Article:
The script for SABOTAGE, by Skip Woods and David Ayer, is an absolute mess. Character motivations are all over the place, ideas are established that go nowhere, and once you pull at the thread of the plot after all is said and done, the fabric of the movie disintegrates at your fingers. There are paths laid out in the movie that seem far more interesting had the filmmakers decided to take them, and they needlessly complicate the story they do want to tell when they don't have to. At almost every turn, Woods and Ayer's script fumbles the material.
So why do I give SABOTAGE a pass? Because, even when the movie ties itself into needless knots, it's all very watchable. The action sequences are well shot, even when they begin to deny the laws of physics and strain credibility. The ensemble actors, including Sam Worthington, Joe Manganiello, Terrence Howard, Josh Holloway, and Mireille Enos, rise to the challenge, giving us unique and memorable characters even when the script is undercutting their work (and, at the end, betrays their performances completely). Ayer uses fascinating editing techniques during some sequences, telling two stories from different time periods simultaneously. We see some crimes taking place, and we see characters examining those crimes afterwards, and how they comment on each other makes for interesting storytelling.
And then there is Arnold Schwarzenegger, who turns in, surprisingly, one of his most engaged and heartfelt performances. If the script didn't pull the rug out from under him multiple times in SABOTAGE, one could see his work here alongside movies like PREDATOR or the TERMINATOR films. John Wharton is a complicated man, full of moral ambiguity, struggling with his own demons, and Schwarzenegger takes this role and brings real passion and emotion to it. I don't know what the script looked like at the shooting stage, but it was enough to get Arnold fully invested in his performance here, and I really wish that the work he does was serviced by a better movie. There are some iconic moments that in a better movie would have Arnold fans stomping with glee, but by the time we get to them, the power of those moments has been undercut by sloppy storytelling. He even gets to throw around a few one-liners like the days of old.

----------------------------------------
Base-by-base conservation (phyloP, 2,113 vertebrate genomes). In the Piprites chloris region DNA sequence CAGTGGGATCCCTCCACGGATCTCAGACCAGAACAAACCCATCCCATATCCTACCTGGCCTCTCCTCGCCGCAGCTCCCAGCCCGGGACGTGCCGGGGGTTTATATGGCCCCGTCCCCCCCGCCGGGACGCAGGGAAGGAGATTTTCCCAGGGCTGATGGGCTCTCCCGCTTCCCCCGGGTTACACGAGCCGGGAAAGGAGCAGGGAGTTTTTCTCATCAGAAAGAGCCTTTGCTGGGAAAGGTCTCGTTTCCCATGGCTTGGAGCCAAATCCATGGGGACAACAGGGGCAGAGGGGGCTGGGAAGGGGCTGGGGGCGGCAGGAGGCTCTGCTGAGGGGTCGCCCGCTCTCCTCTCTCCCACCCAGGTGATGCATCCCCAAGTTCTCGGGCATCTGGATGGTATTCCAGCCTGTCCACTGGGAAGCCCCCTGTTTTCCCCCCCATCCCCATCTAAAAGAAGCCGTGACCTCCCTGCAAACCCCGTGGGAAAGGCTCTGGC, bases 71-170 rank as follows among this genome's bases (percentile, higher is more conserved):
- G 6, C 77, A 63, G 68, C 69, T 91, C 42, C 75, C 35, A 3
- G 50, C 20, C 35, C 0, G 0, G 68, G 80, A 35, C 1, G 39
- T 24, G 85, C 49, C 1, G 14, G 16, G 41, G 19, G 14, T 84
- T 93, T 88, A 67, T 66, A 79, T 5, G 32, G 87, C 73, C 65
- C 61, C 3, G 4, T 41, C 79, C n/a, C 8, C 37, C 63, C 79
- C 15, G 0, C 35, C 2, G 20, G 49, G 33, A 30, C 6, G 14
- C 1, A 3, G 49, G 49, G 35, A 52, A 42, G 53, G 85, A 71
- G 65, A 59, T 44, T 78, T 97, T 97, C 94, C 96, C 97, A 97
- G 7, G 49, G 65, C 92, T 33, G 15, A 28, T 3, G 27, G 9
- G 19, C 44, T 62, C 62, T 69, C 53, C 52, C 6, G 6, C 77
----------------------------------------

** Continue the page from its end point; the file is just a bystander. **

Wharton, nicknamed "Breacher" by the rest of his group, is head of an elite squad of DEA agents who do the wetwork when it comes to taking down dangerous drug cartels. They aren't there to negotiate, but to kill every last person standing, and then go home and celebrate with booze, hookers, and for one of the team, even a bit of pill-popping. They play hard, but they seem to care for each other. Wharton considers them an extended family. During one mission, ten million dollars of drug money goes missing, and the team goes under investigation. The investigation turns up nothing, but when one of the team dies in what appears to be an accident, homicide investigator Caroline (Olivia Williams) begins to suspect that a cartel is gunning for Wharton and his team. Wharton, however, comes to believe that someone in the group is killing the others, and it all goes back to the missing ten million.
David Ayer shoots his action sequences with his customary skill - watching Wharton's team clear a room should satisfy many a CALL OF DUTY fan - but is very clumsy when it comes to giving the audience information as the plot progresses. There are motivations that are revealed in a very sloppy manner, and characters behave in random ways that seem to undercut what was already established in the movie. Even Schwarzenegger's Wharton is left hanging by the script, but it's Arnold's charisma and commitment to his performance that holds that aspect of the story together.
There is one chase sequence towards the end of the movie that by rights shouldn't even be taking place, and while it's shot well, makes no sense in the larger scheme of things. The story should be far more streamlined than this, and if Woods and Ayer's script had put all the cards on the table early without being so needlessly ambiguous, it would have made for a far more satisfying movie, especially when it comes to the ending. The end of SABOTAGE could be considered Arnold's UNFORGIVEN moment, if you want, but while Eastwood handles that moment with more grace, it's only Arnold's skills as an actor (yes, I wrote it) that hold the scene together. Arnold fans may be cheering, but they would be cheering so much more had these moments felt earned by the material.
SABOTAGE is a frustrating experience because you can see the better movie inside. And yet, there are many moments in SABOTAGE that I really enjoyed - it doesn't hold back on the gore, and Arnold using the word "fuck" multiple times in his badass way is always welcome. It's a movie that becomes confusing when it didn't need to be, and it remined me of how action movies are nowadays, needlessly complicating the story when a straighter path would have sufficed. All of the actors deserve a better movie than what they've been given here. I like David Ayer as a director, and I think his best film is still in him. SABOTAGE is an interesting failure, and there is a lot to appreciate in it, but in the end, the sum is much less than its parts.